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- Dec 23, '12 by VICEDRNQuote from hiddencatRNUap work here and largely know the routine. Frankly, my general opinion about uap is that it is easier to do their job then cajole them into doing it themselves. It's just less aggravating that way.
Do you feel this way about UAP too?
- Dec 23, '12 by BostonTerrierLoverRNIf you have time to play wardwide-hide-and-go-seek, Lol(where I work). But then, that is if their on the ward somewhere(or didn't get pulled at beginning of shift).
Maybe a Nurse Advocate would be cool. One you could call when an MD isn't answering their pager, or when you get to the unit to find out they cancelled you-and swear they called, when I can't find an extra blanket for a child with fever, but the advocate has given 5 to a family camping out against policy(never enforced), or when the air conditioning went out in the middle of summer- and they put in a new vented system that served everywhere- but the nursing station(98 degrees one measurement). Yes, that's how you can have a Magnet Facility-just give me what I need to do my job without chronic improvisation, rare resources, and stocked supplies on regularly used items.
I spend too much time on "looking-for" instead of doing. Accessibility makes for most of my facility complaints.
(On a lighter note, one night I had a family member ask for an EXTRA pillow- I wanted to say soooo bad, "1432 is looking really bad peekid- if he goes- you have dibs on his pillow!")
I wonder if I'm the only one who thinks about that kind of stuff- like how many people have died under this blanket? This pillow? This bed? This room- no tellingLast edit by BostonTerrierLoverRN on Dec 23, '12
- Dec 23, '12 by hiddencatRNQuote from VICEDRNMy feeling is that if the "resource" of a patient care advocate is going to be foisted on me whether I like it or not, then by gosh they are going to be helpful to me when they can be. They can grab water for PO patients, hunt down pillows, bring extra blankets, change the TV channel and set up the phone in the room for the patient. I don't have to hunt them down- they're usually tracking me down anyway to ask if bed 15 (who I was just in to see 2 minutes ago) can have more pain meds (no, just went over this with them 2 minutes ago) so when they bring me those messages I use that opportunity to delegate whatever fluff task I have at the moment.Uap work here and largely know the routine. Frankly, my general opinion about uap is that it is easier to do their job then cajole them into doing it themselves. It's just less aggravating that way.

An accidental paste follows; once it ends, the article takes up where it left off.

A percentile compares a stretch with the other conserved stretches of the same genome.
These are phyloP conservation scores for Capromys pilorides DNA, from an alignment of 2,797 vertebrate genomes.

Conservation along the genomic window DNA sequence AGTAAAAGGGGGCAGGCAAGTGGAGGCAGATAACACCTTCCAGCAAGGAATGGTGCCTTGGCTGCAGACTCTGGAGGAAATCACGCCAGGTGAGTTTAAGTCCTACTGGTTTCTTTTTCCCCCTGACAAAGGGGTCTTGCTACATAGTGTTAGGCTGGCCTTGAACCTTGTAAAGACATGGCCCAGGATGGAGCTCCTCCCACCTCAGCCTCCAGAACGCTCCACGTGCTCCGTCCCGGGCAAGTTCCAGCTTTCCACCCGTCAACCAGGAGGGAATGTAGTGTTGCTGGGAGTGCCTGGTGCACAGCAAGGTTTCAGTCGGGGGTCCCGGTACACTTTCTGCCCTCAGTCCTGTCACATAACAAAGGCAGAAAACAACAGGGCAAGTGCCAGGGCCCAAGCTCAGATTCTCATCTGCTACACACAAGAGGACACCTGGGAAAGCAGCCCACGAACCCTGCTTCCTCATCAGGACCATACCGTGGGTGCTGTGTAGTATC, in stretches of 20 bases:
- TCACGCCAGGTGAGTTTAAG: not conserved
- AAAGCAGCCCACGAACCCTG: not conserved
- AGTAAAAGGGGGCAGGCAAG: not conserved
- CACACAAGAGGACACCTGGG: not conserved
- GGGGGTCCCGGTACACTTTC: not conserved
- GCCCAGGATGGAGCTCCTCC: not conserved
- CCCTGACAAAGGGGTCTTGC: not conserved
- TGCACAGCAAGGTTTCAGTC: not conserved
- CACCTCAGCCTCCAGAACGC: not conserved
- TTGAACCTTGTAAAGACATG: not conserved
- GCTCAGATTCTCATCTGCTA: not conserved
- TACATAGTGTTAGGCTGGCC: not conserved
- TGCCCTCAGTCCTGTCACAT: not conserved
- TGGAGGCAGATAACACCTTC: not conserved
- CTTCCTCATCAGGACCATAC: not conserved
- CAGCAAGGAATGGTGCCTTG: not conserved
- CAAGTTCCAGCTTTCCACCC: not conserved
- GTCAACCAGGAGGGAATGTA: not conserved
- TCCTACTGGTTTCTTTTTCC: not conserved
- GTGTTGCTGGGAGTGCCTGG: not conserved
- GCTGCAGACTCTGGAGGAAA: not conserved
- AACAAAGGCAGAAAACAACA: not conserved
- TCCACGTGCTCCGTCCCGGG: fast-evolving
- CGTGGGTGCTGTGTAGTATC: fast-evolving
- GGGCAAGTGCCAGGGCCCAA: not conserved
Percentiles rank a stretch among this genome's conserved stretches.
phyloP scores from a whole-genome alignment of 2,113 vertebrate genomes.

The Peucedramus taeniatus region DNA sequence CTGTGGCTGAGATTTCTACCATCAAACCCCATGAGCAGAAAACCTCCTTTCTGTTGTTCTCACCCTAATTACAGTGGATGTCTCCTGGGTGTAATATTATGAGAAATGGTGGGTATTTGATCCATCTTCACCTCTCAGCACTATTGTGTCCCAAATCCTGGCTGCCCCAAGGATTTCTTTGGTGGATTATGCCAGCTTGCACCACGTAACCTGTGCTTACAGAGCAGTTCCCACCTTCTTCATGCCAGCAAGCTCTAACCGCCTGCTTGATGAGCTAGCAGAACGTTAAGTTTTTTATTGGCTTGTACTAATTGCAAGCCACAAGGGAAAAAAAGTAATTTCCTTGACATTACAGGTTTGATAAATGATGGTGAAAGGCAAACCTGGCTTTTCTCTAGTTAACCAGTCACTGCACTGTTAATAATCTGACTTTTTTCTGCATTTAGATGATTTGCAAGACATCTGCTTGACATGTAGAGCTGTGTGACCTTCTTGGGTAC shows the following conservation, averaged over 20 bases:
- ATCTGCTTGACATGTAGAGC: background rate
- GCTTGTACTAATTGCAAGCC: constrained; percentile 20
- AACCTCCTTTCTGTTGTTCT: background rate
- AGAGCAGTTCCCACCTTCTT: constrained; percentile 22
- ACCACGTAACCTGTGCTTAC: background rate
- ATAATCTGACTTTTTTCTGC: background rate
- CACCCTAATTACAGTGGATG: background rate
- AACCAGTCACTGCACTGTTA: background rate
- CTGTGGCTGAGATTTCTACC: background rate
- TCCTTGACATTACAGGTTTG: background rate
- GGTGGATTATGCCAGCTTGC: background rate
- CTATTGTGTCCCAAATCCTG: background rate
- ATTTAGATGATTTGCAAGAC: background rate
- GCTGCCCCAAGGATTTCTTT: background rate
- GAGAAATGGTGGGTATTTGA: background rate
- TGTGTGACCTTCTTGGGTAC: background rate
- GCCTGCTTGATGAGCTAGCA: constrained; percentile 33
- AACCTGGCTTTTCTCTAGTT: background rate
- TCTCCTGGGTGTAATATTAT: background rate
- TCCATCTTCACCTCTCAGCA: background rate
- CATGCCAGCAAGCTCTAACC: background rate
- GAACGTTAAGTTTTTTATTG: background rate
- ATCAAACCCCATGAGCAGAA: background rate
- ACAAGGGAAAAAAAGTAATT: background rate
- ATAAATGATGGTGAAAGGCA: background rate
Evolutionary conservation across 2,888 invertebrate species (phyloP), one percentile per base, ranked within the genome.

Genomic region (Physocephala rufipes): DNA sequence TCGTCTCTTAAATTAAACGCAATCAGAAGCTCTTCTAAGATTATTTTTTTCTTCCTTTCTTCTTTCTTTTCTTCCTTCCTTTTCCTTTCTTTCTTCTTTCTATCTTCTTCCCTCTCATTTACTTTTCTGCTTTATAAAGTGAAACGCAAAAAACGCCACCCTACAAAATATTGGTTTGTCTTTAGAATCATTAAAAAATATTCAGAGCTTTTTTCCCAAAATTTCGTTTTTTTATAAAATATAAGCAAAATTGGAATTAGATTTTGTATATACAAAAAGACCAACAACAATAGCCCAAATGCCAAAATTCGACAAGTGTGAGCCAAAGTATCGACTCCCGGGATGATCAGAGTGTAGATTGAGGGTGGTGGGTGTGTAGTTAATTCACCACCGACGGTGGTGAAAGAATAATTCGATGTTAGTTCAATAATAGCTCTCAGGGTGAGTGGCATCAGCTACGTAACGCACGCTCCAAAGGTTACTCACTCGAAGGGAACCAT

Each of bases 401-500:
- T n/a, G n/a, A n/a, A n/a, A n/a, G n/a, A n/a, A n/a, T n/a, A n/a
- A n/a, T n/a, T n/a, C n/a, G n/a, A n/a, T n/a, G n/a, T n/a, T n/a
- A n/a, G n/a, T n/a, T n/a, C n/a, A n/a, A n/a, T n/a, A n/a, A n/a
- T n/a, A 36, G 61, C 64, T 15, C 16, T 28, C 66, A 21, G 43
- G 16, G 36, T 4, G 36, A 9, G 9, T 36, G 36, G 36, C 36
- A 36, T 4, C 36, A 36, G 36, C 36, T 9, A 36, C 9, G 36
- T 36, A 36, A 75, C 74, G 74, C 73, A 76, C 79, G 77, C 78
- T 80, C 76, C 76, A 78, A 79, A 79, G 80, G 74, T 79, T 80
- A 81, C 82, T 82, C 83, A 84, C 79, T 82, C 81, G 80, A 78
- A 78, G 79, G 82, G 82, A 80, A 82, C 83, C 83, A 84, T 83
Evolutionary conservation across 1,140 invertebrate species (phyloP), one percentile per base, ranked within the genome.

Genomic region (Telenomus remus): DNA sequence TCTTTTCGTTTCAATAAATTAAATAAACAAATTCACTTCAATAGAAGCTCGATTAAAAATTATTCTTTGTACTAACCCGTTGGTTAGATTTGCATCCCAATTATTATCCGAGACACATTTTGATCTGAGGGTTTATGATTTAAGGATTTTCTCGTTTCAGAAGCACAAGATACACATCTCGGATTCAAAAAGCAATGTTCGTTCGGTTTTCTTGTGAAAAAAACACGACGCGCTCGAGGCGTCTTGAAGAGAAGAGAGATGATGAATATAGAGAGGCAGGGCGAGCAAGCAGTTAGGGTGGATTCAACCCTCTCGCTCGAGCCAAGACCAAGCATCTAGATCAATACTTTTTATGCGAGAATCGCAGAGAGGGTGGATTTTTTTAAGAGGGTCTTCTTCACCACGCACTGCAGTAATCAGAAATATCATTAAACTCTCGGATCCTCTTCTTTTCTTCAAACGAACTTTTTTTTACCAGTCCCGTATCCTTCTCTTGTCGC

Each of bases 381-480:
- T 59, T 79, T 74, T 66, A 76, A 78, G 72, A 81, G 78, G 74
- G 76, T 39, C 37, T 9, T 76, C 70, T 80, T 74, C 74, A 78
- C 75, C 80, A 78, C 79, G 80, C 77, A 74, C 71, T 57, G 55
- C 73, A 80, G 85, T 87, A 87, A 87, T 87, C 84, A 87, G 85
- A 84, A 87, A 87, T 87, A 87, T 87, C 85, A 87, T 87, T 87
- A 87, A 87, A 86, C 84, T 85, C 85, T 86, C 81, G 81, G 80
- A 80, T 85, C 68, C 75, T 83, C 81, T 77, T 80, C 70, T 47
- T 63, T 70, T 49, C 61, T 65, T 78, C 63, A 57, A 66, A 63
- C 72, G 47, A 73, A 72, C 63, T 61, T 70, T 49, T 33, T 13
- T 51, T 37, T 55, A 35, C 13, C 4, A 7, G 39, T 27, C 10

- I'm wondering about their etiquette in emergency rooms.
Anyways, are they allowed to listen? Have you check the hospital policy?Last edit by fasnv on Dec 24, '12 : Reason: more info
- My Great Aunt-in-law was in a hospital for a few years. In my experience around nurses, they were all great. All of them appeared to be really calm people. The only bad experience I had was with the billing department. There was a lady who gave me an attitude every time I asked for a receipt. She would pretend that she was busy. Yes, I was kinda ****** in the end because I got so tired of her bs. If I could do her job legally, I would do it. It doesn't take twenty minutes to do this.
One day, I realized how incompetent she was. Back then, I could not speak English properly. Certainly, I was polite to her. I knew how to say that I need my receipt.